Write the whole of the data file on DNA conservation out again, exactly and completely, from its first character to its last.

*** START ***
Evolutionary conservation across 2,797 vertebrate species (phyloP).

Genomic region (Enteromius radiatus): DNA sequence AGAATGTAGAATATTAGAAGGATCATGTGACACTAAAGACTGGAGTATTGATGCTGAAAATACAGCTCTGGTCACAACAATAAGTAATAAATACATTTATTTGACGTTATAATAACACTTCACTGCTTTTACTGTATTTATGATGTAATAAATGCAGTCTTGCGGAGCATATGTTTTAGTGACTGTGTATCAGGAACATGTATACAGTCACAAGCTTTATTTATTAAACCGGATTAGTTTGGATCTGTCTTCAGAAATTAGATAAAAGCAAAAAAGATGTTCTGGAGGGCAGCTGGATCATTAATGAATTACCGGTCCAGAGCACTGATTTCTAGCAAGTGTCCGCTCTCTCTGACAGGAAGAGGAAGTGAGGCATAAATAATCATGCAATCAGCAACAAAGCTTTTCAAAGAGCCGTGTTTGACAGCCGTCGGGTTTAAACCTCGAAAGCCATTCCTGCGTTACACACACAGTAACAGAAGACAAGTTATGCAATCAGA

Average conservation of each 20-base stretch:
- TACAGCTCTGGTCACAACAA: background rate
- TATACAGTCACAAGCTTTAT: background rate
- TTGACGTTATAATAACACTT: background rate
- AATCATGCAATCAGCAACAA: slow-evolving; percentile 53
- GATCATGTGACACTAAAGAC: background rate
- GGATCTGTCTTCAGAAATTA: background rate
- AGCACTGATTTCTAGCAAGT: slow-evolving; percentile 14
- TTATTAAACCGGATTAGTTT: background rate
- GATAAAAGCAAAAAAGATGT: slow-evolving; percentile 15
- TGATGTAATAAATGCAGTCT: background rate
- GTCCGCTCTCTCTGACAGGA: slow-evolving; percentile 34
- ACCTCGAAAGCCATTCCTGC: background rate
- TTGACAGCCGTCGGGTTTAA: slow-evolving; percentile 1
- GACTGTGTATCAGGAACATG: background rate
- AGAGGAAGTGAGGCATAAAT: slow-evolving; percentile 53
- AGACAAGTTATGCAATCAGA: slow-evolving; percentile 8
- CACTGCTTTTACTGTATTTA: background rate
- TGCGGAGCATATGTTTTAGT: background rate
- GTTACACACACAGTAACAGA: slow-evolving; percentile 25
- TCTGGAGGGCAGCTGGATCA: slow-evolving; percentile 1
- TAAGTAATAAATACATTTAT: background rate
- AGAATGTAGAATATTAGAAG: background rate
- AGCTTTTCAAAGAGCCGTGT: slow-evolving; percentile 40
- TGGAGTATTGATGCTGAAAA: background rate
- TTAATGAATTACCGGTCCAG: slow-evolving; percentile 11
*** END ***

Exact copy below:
Evolutionary conservation across 2,797 vertebrate species (phyloP).

Genomic region (Enteromius radiatus): DNA sequence AGAATGTAGAATATTAGAAGGATCATGTGACACTAAAGACTGGAGTATTGATGCTGAAAATACAGCTCTGGTCACAACAATAAGTAATAAATACATTTATTTGACGTTATAATAACACTTCACTGCTTTTACTGTATTTATGATGTAATAAATGCAGTCTTGCGGAGCATATGTTTTAGTGACTGTGTATCAGGAACATGTATACAGTCACAAGCTTTATTTATTAAACCGGATTAGTTTGGATCTGTCTTCAGAAATTAGATAAAAGCAAAAAAGATGTTCTGGAGGGCAGCTGGATCATTAATGAATTACCGGTCCAGAGCACTGATTTCTAGCAAGTGTCCGCTCTCTCTGACAGGAAGAGGAAGTGAGGCATAAATAATCATGCAATCAGCAACAAAGCTTTTCAAAGAGCCGTGTTTGACAGCCGTCGGGTTTAAACCTCGAAAGCCATTCCTGCGTTACACACACAGTAACAGAAGACAAGTTATGCAATCAGA

Average conservation of each 20-base stretch:
- TACAGCTCTGGTCACAACAA: background rate
- TATACAGTCACAAGCTTTAT: background rate
- TTGACGTTATAATAACACTT: background rate
- AATCATGCAATCAGCAACAA: slow-evolving; percentile 53
- GATCATGTGACACTAAAGAC: background rate
- GGATCTGTCTTCAGAAATTA: background rate
- AGCACTGATTTCTAGCAAGT: slow-evolving; percentile 14
- TTATTAAACCGGATTAGTTT: background rate
- GATAAAAGCAAAAAAGATGT: slow-evolving; percentile 15
- TGATGTAATAAATGCAGTCT: background rate
- GTCCGCTCTCTCTGACAGGA: slow-evolving; percentile 34
- ACCTCGAAAGCCATTCCTGC: background rate
- TTGACAGCCGTCGGGTTTAA: slow-evolving; percentile 1
- GACTGTGTATCAGGAACATG: background rate
- AGAGGAAGTGAGGCATAAAT: slow-evolving; percentile 53
- AGACAAGTTATGCAATCAGA: slow-evolving; percentile 8
- CACTGCTTTTACTGTATTTA: background rate
- TGCGGAGCATATGTTTTAGT: background rate
- GTTACACACACAGTAACAGA: slow-evolving; percentile 25
- TCTGGAGGGCAGCTGGATCA: slow-evolving; percentile 1
- TAAGTAATAAATACATTTAT: background rate
- AGAATGTAGAATATTAGAAG: background rate
- AGCTTTTCAAAGAGCCGTGT: slow-evolving; percentile 40
- TGGAGTATTGATGCTGAAAA: background rate
- TTAATGAATTACCGGTCCAG: slow-evolving; percentile 11